The Lost Villages of Norway & Ben Lamond
ueen Street seems to attract most of the action in the Beaches, but if you
want to get a real feeling for the area,
See article St. Johns Norway one of east end's gems...
Walking east towards Victoria Park Avenue youll find unique shops and galleries, as well as neighbourhood pubs and coffee shops and a variety of businesses catering mostly to local residents. This is a well-established residential neighbourhood, but it is one that is changing and growing with the recent addition of condos and townhomes.
First Part Of The Beaches To Be Settled
This stretch of Kingston Road was actually the first part of the Beaches to be settled. In the early 1800s Kingston Road was just a narrow trail hacked out of the forest, connecting the settlement of York (now Toronto) with Kingston. The road was built so that troops could be brought in if necessary to defend York from the Americans, and also so that farmers could take their produce to market.
A weekly stage coach line began winter service in 1817, taking from two to four days to travel between York and ingston. In the early 1830s, coaches carrying passengers and mail began making the trip every day. At harvest time long lines of wagons filled with bags of grain slowly made their way to market along the Kingston Road.
In winter, there was an almost continuous stream of traffic, with coaches carrying passengers and the mails, and sleighs taking produce and lumber into the rising young city. As travel increased, inns and taverns sprang up and villages were established along the Kingston Road. One of these villages was the tiny settlement of Norway, which grew up around a toll gate near the intersection of Kingston Road and what is now Woodbine Avenue.
NORWAY Provided Hospitality To Travellers
Weary travellers could find rest and refreshment for themselves and their horses at the Norway House, run by Thomas Smith and later by his son James, on the southeast corner of Kingston Road near Woodbine. There was also James Shaws hotel and tavern, described as a long low building painted dazzling white with green shutters, further east on the Kingston Road.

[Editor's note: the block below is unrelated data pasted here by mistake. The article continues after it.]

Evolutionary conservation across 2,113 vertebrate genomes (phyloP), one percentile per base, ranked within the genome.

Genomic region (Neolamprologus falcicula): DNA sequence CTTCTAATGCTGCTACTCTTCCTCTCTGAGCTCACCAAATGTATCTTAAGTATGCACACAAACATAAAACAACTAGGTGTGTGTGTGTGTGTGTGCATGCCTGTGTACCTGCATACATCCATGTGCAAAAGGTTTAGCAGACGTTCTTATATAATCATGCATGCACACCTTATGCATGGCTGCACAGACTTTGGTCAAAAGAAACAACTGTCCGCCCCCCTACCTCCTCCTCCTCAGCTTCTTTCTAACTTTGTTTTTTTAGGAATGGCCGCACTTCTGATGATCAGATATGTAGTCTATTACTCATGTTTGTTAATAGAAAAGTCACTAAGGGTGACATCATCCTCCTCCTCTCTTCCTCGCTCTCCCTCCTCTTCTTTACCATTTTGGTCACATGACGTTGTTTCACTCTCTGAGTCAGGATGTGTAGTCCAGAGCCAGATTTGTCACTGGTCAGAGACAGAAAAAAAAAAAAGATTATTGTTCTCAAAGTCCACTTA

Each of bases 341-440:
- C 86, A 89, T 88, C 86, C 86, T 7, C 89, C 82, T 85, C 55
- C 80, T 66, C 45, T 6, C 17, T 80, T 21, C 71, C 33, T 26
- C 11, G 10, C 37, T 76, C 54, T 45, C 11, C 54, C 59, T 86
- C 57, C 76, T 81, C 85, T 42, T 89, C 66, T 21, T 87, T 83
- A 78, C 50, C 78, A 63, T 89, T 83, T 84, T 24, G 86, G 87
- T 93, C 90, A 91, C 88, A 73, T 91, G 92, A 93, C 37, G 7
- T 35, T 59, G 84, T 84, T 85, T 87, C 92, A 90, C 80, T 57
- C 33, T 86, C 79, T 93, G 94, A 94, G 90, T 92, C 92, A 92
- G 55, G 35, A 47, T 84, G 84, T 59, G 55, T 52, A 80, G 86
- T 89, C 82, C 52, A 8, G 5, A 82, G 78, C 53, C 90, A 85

In 1851, a young ex-soldier by the name of Joseph Williams, and his wife and infant son, stopped off in Norway before heading south through the bush in search of suitable land. Williams bought 20 acres fronting the lake, part of which later became Kew Gardens park near Queen Street and Lee Avenue in the heart of the Beaches. The quaint stone cottage built by Josephs son Kew in 1902 is one of the most recognizable and beloved landmarks in the Beaches.
By 1850, Norways population had increased to almost 100. A 1851 map of the Township of York shows clusters of buildings, including three taverns, a school and a sawmill.
For more about the Sawmill - see article...
The Gazetteer of British North America listed Norway in 1837 as a post-village in York County, 4 miles from Toronto. It contains one store, one hotel and a brewery. Pop. 80. Sometime after this, the village acquired those trades essential to every pioneer settlement -- a harnessmaker, blacksmith and wagonmaker.
As Kingston Road ran up the hill to the north east it came to a level at Mount Sullivan, named after Daniel OSullivan. Gentleman Dan, as he was known, was described as a genial story teller and an entertaining kindly hearted man who owned considerable property in the area and ran a popular inn and tavern called OSullivans, on Kingston Road near Lee Avenue.
From OSullivans, travelers could get a good view of the city in the distance, which must have been a welcome sight after several days on the road.
Norway prospered through the mid century. It was listed in the 1857/58 Canada Directory as a small village with a daily mail service and a population of about 100. A new post office at 320 Kingston Road was opened in 1866.
Development Slower To The South
A map of the area in 1868 shows most settlement was along Kingston Road with concentrations at Smalls Corner (now Kingston Road and Queen) and at Norway. Closer to the lake, development proceeded more slowly. East of Woodbine was thickly wooded, with only a few buildings. Some commercial fishermen were living in cottages on Woodbine Beach.
The area remained isolated until the 1870s, when it began to take shape as a summer resort for city folk. In 1880, Queen Street was opened west from Woodbine Race Track to the Scarborough township boundary at Nursewood Road. A streetcar line followed and by the end of the 1890s, the Beaches was developing into a year-round settlement with a public school and other amenities.
How Did NORWAY Get Its Name?
No-one knows for sure how Norway got its name. Certainly not from the settlers, who were largely of British and American origin. Most likely, the community was named after the stands of Norway pine (also known as red pine) which soared to a height of 40 metres (120 feet) in the sandy soil and were a specialty of the Norway Steam Sawmill.
The Village of BEN LAMOND
of Norway, a small community known as Ben Lamond grew up at the corner of
Kingston Road and Benlamond Avenue (now Main Street). The village took its
name from two prominent landowners, James Lamond-Smith and Benjamin Morton.
A 1880 map shows the two families living beside each other on Benlamond Avenue,
with a private park to the south. Benjamin Morton was still living there in
Urban Growth Spells The End For Villages
Urban growth spelled the end for little communities dotted along the Kingston
Road. Norway, Ben Lamond, Leslieville and a dozen other hamlets were
By Christine Staddon
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